Facial reconstruction of Ancient Egyptian mummies: Experiences from the Johns Hopkins Archaeological Museum

Sanchita Balachandran, Juan Garcia, Mark Roughley, Kathryn Smith, Meg Swaney, and Caroline Wilkinson


Poised at the intersection of science and art, the field of facial reconstruction offers an unprecedented way to approach the ancient dead as human beings who “look like us.” This paper discusses issues precipitated by the digital reconstruction of the faces of two ancient Egyptians stewarded by the Johns Hopkins Archaeological Museum, and considers how new scientific technologies as well as ethical concerns complicate attempts to render human remains more recognizably human. The interdisciplinary nature of this project required developing a new framework for respectful practices for the preservation and presentation of human remains, particularly as there were many perspectives involved; in the case of this research, this included the combined expertise and insights of forensic artists and anthropologists, a facial prosthetist, radiologists, biomedical engineers, digital imaging specialists, Egyptologists, graduate and undergraduate students, as well as an art conservator. Focusing on two ancient Egyptian individuals who have been closely associated with the history of Baltimore, and Johns Hopkins University, its hospital and its Archaeological Museum since the early twentieth century, this paper highlights the many unexpected types of documentation that were required to more fully understand the “object biographies” of these two individuals. From their acquisitions to early autopsies, to past conservation treatments, recent computed tomography scanning and digital reconstruction as well as multi-band imaging of associated objects, the kinds of data, and expertise required to decode these new kinds of data, has raised questions about how we affect a more holistic stewardship of human remains. The paper will also consider how the final digital depictions were contextualized and interpreted for a broader audience through student documentation and student-designed public programming in order to invite the museum visitor and the public to have a role in ensuring a respectful stewardship of the people of the past.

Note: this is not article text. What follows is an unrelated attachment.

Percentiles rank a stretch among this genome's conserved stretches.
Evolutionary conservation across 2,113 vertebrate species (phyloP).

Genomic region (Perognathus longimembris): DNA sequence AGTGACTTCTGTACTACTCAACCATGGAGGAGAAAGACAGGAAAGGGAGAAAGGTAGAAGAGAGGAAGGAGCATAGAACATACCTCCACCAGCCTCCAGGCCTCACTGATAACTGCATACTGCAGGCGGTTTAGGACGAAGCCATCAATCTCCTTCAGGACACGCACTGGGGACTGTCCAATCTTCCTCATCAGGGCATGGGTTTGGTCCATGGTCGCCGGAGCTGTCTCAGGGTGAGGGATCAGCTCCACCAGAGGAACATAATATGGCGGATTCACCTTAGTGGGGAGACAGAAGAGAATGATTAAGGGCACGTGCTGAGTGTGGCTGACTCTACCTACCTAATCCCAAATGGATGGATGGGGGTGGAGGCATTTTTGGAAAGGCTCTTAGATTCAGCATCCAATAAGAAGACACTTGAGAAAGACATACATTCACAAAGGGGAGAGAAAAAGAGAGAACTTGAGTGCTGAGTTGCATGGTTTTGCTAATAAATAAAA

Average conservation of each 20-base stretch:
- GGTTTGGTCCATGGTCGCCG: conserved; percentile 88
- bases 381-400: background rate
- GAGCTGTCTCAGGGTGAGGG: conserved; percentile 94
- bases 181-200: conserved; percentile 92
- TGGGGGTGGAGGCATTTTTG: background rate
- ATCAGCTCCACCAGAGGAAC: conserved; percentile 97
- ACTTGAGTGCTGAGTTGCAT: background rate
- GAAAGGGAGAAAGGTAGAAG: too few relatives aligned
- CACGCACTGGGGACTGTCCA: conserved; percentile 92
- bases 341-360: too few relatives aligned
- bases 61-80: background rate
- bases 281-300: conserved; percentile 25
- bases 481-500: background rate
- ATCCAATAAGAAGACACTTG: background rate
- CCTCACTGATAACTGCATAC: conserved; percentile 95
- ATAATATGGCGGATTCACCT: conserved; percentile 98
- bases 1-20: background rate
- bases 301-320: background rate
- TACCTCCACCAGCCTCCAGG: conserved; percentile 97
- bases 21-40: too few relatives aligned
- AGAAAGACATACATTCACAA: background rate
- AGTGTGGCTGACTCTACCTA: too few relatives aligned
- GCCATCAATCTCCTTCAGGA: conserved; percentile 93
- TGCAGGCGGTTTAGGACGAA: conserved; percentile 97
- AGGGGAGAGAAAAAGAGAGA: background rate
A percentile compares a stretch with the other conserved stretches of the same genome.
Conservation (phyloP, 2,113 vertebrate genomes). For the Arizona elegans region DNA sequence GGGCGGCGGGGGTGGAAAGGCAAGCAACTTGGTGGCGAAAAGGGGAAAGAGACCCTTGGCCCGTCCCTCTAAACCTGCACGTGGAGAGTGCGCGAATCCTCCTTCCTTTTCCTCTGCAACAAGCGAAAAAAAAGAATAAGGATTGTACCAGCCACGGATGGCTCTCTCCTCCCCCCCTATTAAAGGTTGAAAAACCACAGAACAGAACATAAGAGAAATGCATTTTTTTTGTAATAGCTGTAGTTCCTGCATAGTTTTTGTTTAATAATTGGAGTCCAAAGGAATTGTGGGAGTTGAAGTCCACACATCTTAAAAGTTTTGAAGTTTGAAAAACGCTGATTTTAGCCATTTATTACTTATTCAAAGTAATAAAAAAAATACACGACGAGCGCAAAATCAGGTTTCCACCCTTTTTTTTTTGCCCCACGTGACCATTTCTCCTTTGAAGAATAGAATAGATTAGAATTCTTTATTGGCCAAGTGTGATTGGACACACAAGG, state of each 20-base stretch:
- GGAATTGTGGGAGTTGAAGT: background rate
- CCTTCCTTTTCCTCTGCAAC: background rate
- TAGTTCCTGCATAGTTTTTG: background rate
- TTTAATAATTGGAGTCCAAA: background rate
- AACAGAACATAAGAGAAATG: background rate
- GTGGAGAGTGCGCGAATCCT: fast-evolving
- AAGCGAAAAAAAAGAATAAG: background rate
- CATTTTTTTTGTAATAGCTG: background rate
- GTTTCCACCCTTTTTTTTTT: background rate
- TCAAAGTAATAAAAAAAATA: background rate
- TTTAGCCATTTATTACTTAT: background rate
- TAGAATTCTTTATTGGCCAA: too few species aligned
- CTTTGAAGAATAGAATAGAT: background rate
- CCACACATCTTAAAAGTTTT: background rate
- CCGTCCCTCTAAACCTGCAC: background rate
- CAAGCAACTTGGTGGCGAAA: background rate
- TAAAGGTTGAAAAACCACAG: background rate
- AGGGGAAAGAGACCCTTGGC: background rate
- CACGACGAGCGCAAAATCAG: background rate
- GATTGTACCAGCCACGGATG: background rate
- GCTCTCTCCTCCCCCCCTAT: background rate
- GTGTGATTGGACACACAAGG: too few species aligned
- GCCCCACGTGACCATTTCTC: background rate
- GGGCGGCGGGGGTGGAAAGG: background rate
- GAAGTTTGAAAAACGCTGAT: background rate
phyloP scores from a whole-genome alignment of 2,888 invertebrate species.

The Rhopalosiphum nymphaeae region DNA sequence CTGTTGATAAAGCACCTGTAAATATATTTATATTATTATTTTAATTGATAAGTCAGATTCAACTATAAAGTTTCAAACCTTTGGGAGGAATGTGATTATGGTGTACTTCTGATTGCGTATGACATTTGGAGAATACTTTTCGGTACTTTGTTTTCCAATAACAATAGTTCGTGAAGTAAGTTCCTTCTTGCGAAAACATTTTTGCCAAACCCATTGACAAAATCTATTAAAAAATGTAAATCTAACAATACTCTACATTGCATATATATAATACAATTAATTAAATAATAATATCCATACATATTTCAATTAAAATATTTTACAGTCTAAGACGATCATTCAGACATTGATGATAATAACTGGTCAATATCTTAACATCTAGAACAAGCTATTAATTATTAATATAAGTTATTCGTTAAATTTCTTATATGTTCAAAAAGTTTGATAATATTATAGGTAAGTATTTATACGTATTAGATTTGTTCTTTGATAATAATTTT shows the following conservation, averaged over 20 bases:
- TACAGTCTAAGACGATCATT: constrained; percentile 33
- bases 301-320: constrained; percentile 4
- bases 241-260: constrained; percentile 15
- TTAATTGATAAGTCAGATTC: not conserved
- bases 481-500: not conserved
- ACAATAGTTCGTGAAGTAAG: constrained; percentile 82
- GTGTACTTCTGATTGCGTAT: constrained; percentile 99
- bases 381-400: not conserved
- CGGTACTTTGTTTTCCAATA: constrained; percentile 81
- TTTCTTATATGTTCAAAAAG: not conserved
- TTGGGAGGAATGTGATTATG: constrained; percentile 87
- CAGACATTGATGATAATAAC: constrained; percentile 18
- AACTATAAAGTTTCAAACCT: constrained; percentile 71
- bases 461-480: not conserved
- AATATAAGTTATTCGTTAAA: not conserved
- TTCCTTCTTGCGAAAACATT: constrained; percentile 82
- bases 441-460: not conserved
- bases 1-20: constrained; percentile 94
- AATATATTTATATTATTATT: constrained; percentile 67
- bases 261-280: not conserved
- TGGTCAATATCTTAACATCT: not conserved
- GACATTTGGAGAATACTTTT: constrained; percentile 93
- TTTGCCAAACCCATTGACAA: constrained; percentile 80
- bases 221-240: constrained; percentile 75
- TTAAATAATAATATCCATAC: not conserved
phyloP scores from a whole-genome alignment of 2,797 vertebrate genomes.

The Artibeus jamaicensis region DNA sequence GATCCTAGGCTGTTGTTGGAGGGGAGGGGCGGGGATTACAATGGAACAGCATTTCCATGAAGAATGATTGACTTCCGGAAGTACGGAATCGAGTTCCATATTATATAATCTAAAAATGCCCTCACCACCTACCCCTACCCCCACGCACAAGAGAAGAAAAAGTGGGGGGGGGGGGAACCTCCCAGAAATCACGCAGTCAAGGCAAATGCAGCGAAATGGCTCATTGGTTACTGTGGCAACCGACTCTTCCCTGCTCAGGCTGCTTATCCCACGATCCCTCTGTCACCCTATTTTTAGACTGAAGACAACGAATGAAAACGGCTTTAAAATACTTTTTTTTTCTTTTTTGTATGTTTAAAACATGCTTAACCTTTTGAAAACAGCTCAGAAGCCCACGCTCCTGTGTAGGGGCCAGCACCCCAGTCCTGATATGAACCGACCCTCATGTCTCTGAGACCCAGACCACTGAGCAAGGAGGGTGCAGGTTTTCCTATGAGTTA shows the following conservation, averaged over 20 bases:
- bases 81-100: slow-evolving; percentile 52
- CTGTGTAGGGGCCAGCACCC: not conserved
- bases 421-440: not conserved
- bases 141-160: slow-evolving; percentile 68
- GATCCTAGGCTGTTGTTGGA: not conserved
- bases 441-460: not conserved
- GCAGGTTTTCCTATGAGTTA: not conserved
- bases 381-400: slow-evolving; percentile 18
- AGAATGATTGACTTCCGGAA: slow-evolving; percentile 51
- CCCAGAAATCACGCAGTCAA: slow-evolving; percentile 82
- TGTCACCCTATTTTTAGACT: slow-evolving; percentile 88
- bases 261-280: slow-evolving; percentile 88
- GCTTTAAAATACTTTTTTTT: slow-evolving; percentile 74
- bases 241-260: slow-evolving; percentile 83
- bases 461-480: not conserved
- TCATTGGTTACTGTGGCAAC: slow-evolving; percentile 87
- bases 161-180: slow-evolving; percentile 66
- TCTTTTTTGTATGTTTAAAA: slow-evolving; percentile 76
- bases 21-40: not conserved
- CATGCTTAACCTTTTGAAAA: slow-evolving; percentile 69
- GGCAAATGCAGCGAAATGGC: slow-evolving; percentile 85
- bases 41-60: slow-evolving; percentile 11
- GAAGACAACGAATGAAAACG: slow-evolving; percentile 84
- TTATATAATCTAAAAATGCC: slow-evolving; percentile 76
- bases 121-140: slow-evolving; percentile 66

2018 | Houston | Volume 25